A tetrazole-based bioorthogonal reaction for protein functionalization and imaging in live cells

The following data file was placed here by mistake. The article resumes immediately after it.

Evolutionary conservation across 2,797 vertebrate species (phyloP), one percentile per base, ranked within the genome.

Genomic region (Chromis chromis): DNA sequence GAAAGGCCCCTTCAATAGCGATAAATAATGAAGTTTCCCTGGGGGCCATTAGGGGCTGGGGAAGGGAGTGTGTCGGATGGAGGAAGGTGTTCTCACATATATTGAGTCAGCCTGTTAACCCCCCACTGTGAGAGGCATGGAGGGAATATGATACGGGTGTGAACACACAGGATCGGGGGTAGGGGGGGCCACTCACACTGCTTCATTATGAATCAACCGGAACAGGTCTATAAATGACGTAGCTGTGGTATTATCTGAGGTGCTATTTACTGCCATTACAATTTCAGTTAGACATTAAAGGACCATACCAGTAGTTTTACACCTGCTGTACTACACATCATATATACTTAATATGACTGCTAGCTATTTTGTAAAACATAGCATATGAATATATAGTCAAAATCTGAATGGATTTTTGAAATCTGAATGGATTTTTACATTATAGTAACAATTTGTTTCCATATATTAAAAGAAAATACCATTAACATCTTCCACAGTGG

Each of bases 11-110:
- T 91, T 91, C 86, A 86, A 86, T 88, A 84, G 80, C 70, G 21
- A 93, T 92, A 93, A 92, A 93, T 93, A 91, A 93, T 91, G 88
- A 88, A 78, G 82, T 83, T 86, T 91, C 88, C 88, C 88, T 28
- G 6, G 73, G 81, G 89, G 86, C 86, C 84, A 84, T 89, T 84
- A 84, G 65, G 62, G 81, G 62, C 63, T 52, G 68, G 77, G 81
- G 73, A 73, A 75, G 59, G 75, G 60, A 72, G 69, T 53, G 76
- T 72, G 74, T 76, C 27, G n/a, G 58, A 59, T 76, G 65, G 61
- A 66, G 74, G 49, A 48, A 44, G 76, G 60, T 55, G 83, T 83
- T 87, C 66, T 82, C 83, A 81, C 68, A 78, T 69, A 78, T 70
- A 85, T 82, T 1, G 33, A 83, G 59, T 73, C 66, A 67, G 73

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Bioorthogonal chemistry has emerged as a powerful tool in probing biomolecular structure and function in living systems. Combined with recent developments in introducing novel chemical reporters into biomolecules site-selectively in vivo, bioorthogonal chemistry offers an unprecedented opportunity to monitor and expand biomolecular function in living systems. The objective of this thesis work is to develop a tetrazole-based photoinducible bioorthogonal reaction and apply it to image protein in live cells. Chapter 2 describes a photoinducible 1, 3-dipolar cycloaddition that allows for fast and residue-specific modification of engineered proteins carrying a diphenyltetrazole group. In a peptide tetrazole model study, the reaction was found to undergo a rapid photoinduced cycloreversion to generate a highly reactive nitrile imine dipolar (t 1/2 = 5.1 sec) which spontaneously cyclizes with acrylamide with a second-order rate constant of 11.0 M -1 s -1 . When the diaryltetrazole was introduced into lysozyme, we found that labeling by acrylamide, coumarin methacrylamide, and palmityl methacrylamide occurred selectively at the tetrazole sites of the modified lysozyme after 1 min photoinduction at 302 nm. The resulting cycloaddition products, pyrazolines, showed strong fluorescence in the wavelength region of 487-538 nm. In addition, a robust lipidation of green fluorescent protein was achieved by introducing photoreactive diaryltetrazoles to the C-terminus of EGFP through chemical ligation followed by irradiating the tetrazole-containing EGFP in the presence of a lipid dipolarophile in vitro. Taken together, this tetrazole-based photoinducible 1, 3-dipolar cycloaddition reaction represents a new and robust bioorthogonal reaction for selective protein modification in biological buffer. Chapter 3 describes the employment of the tetrazole-based, photoclick chemistry to selectively functionalize a genetically alkene-encoded protein inside E. coli cells. The reaction procedure was simple, straightforward, and nontoxic to E. coli cells. Additionally, fluorescent cycloadducts were formed, which enabled a facile monitoring of the reaction in vivo . The strategy to further optimize the tetrazole reactivity has also been put forth by systematically tuning the HOMO-lifting effect on nitrile imine dipoles. One of the optimized tetrazoles with the electron-donating methoxy substituent was found to label an alkene-encoded protein in less than 1 min inside E. coli cells. Chapter 4 describes a simple alkene tag, homoallylglycine (HAG), that can be co-translationally incorporated into a recombinant protein as well as into endogenous newly synthesized proteins in mammalian cells with high efficiency. In conjunction with a photoinduced tetrazole-alkene cycloaddition reaction (“photoclick chemistry”), this alkene tag further served as a bioorthogonal chemical reporter both for selective protein functionalization in vitro and for spatiotemporally controlled imaging of the newly synthesized proteins in live mammalian cells. Since the non-symmetrical spatial distribution of newly synthesized proteins in animal cells plays a central role in many cellular processes, this two-step metabolic alkene tagging–photo-controlled chemical functionalization approach may offer a potentially useful tool to study the role of the spatiotemporally regulated protein synthesis in mammalian cells. Chapter 5 describes a chemical lipidation model to study protein lipidations in live mammalian cells based on the bioorthogonal, photoinduced tetrazole-alkene cycloaddition reaction. The localization effect of photoinduced chemical lipidations on tetrazole conjugated EGFP both in organic solvent/PBS buffer mixture and in live HeLa cells have been demonstrated. This chemical strategy recapitulated some aspects of protein lipidation in vivo , e.g., the effect of lipid numbers on membrane association stability and the lipidation induced translocation into vesicles inside cells.